Fellini in Arkansas

Seeing "Red-State Cinema"

"Ahm tired uh yer uppity, citified ways!" leering slob Odis (Gene Ross) tells houseguest Helen (Norma Moore) in S.F. Brownrigg's Poor White Trash II, a 1974 movie also known by the equally savory title Scum of the Earth. The late Brownrigg's gasp-producing moonshine swaller of incest-cum-insanity is one of several delights in the new program of Yerba Buena Center for the Arts' film curator Joel Shepard, "Red State Cinema: Rural Auteurs," which spans from Harry Revier's 1938 Child Bride (which was aimed at traveling tent cinemas) to Joe Pickett and Nick Preuher's new documentary Dirty Country (a profile of factory worker and raunchy composer-performer Larry Pierce). Jennifer Baichal's terrific 2002 The True Meaning of Pictures looks at the controversy surrounding Shelby Lee Adams, whose memorable photographs of dirt-poor Appalachia residents were accused of artificially heightening hillbilly squalor for a fascinated upscale audience. Then there's Arkansas auteur Phil Chambliss, who makes films of varying length starring friends, family, and gravel-pit coworkers. Chambliss's aren't home movies but eccentric narratives as bizarre, humorous, and strangely familiar as the weirdest relative in your family.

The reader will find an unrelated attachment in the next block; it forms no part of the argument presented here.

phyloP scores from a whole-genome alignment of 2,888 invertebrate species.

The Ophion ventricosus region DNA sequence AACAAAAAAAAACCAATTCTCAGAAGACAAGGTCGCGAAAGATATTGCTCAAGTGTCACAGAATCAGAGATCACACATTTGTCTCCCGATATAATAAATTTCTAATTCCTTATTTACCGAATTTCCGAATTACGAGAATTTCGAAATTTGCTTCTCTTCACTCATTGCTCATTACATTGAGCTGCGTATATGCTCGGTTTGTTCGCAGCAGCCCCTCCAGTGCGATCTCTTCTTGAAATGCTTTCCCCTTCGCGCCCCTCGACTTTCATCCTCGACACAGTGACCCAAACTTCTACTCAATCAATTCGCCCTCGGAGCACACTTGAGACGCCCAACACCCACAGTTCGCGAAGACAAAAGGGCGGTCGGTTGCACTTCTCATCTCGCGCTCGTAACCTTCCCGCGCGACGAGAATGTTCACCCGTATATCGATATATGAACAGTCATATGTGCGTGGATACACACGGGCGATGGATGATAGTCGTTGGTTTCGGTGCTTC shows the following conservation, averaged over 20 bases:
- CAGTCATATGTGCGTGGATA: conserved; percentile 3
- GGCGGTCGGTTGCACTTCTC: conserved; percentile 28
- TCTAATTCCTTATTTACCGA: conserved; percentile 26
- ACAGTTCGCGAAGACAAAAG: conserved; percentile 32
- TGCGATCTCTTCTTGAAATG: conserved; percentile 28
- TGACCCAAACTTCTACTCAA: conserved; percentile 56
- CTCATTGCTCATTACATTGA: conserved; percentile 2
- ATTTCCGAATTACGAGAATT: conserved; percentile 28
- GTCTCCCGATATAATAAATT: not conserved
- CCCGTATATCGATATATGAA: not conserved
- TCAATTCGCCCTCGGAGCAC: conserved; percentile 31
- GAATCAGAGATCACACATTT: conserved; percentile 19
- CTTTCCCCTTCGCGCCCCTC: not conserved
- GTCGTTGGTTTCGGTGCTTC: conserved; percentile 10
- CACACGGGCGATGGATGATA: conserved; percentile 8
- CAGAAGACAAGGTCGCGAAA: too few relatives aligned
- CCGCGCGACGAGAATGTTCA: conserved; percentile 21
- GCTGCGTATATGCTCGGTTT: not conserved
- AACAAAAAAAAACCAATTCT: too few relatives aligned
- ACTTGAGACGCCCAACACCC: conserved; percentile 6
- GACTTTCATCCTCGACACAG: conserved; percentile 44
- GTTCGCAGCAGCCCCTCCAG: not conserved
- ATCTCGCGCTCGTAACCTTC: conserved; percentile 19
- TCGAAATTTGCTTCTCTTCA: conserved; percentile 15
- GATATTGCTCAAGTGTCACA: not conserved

Nov. 1–16, $6–$8

Yerba Buena Center for the Arts screening room

701 Mission, SF

(415) 978-2787


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